Selecting First Bullet

Discussion in 'Main Message Board' started by Phil3, Jan 4, 2019.

  1. Phil3

    Phil3

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    When developing a load for a new cartridge you have no experience with, what criteria do you use to select a bullet to start with (from a subset that has the proper weight, tip, base, ballistic performance, and reputation)? When I first started reloading (223), my eligible list of bullets was still long, leaving me to apply the selection process of "eeny meeny miny moe" and/or whatever is on sale. Not exactly an informed process. Just wondering if there any other selection criteria I should be considering.


    Phil
     
  2. DarkStar

    DarkStar There are those who have crossfired. . . Gold $$ Contributor

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    I don't know if your "reputation" category would cover the first two I have listed here, but. . .

    Also, the first two assume that you are not breaking new ground:

    What are the winners using?
    Known performance bar.

    If all ballistic performance seems to the be the same (similar BC and the like), which one is the easiest to make loads for? This is based upon what other people are using. .223 example: the Sierra 80 gr is a pretty well known 600 yard/single load bullet for NRA/CMP service rifle. It's shape (tangent vs a VLD's secant) lends itself to requiring less experimentation/testing to get a well-performing load (pretty well known and utilized recipes for this bullet from a service rifle). A VLD may be more finicky, requiring varying ogive OAL lengths to give its best performance. The VLD may fly better, but you might shoot the Sierra just as well, score wise.

    Which is the most reliable to get? This can be mitigated by "buying cheap and stacking deep" when availability allows.
     
  3. DirtySteve

    DirtySteve Gold $$ Contributor

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    What are you using the rifle for Competition or Vermin?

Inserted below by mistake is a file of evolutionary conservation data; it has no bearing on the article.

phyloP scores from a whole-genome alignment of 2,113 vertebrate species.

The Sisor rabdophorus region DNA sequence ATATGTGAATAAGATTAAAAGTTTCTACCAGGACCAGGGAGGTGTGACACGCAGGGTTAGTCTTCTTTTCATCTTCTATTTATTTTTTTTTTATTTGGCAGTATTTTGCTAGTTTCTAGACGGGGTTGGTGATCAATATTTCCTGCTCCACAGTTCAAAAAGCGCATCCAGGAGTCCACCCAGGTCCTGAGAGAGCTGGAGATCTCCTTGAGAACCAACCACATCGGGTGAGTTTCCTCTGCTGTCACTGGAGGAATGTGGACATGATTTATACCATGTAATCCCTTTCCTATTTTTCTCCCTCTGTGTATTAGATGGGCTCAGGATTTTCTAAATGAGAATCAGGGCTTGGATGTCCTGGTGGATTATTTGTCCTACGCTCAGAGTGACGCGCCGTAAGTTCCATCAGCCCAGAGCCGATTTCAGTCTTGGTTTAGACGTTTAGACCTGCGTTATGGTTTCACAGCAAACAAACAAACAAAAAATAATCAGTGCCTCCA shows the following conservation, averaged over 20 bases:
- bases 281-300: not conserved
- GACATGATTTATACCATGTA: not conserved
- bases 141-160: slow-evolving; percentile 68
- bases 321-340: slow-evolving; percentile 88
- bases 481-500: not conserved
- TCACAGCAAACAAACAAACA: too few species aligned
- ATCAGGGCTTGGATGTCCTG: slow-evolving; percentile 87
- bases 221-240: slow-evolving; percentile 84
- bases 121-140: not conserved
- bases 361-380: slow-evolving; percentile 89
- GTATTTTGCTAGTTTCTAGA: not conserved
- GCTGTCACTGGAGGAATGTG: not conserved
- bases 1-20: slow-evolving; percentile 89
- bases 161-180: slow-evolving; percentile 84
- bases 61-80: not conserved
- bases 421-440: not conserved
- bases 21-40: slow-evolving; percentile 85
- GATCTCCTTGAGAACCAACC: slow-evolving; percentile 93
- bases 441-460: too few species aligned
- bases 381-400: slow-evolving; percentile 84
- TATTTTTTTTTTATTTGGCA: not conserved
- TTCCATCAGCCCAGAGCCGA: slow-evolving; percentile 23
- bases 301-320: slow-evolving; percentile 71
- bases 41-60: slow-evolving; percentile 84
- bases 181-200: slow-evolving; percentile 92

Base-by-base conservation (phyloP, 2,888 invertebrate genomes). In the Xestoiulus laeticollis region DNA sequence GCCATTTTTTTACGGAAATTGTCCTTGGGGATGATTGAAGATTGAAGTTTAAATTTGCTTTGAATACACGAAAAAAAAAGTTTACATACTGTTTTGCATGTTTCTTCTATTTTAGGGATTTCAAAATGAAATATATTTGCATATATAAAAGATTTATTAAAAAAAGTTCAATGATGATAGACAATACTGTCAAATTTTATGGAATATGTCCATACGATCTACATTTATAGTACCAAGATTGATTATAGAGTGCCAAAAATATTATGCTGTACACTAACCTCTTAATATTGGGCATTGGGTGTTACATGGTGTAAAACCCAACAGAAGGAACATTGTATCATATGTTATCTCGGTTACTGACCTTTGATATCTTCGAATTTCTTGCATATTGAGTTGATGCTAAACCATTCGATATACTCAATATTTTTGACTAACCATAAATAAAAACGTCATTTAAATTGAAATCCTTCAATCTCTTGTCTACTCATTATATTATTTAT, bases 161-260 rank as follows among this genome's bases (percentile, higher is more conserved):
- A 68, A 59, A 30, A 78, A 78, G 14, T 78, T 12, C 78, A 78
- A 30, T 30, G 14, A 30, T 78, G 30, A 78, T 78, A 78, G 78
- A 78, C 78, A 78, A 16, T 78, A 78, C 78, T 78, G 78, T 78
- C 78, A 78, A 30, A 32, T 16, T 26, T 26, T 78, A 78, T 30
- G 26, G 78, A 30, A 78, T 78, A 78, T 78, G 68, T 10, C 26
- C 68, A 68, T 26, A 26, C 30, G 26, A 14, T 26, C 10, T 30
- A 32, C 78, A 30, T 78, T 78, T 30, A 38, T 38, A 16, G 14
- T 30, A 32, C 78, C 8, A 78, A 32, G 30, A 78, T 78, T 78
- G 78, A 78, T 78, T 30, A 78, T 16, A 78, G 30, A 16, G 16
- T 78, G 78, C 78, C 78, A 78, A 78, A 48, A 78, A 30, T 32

What twist rate?
    For Competition if you have a fast twist I would go for 90 gr Berger for long range. Mid Range some thing around 75 grains.
    For vermin "What is on sale!"
     
  4. MikeMcCasland

    MikeMcCasland Silver $$ Contributor

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    I think it depends on what you're going to use it for.

    For competition work, look to see what's winning.

    For just messing around at the range, I look for designs that appear more forgiving on seating depth, and have a reputation for accuracy.

    For hunting, that might as well be pandoras box.

    The reputation of the bullet maker also plays into it; opinions obviously vary here.
     
  5. AJC

    AJC

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    If i were picking a first bullet for a 223 i would look at something with history of being easy to tune and very reputable. I think something like the 69gr matchking is well known easy to find, reasonably priced and just performs. One of the current tuning problems IMO is the progressively aggressive ojive's. Your skill and experience in a caliber or overall would obviously impact your decision.
     
  6. Shynloco

    Shynloco You can lead a horse to water, but ........ Gold $$ Contributor

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    Phil3,
    Like the others above have said, depends on what you are going to use the bullet for. Also remember, just because a specific bullet or load works in one rifle, doesn't mean it'll perform the same in another. Barrel make and twist rate do matter and that is coupled with the distance you are going to be shooting. If it's for competition, I'd recommend you take a look at some of the scores and details of that the shooters (arsenal) are using. By that I mean pay attention to the bullet make, weight and the powder they used. Remember, there are no shortcuts if accuracy is your game. That mean consider pairing your list to two or three bullets and start testing. Even post details on your rifle/weapon so that other member can tell you what they've had success with and what were duds. But even there, the idea is to get educated info from those who've found success. I personally usually end up testing three or four bullets whenever I do a rebarrel, just to see if there's been a change in accuracy or if what used to work in the old barrel, is not much cared for by my new barrel. And when you go to test, only change one aspect of a load at a time. Load three to five rds and see how they group at 100 yds. You can load groups of bullets and take a look in the bullet manufacturer's reloading manual and finding out what the "Accuracy Load" was for their test. That might give you a good starting point. And do not load into the "jam." Start with the recommended AOL and work from there once you've figured out which bullet your particular rifle likes. And if you don't have a specific bullet you want to test, ask someone up here for a few so you don't end up box bullets that you won't use. I've got bullets of all sorts that I bought that are good for hunting and fireforming load, but worthless on a BR test for competition. Last of all, there is a ton of info here in the list of calibers (index page) and often the loads that have had great success. Hope all that helps.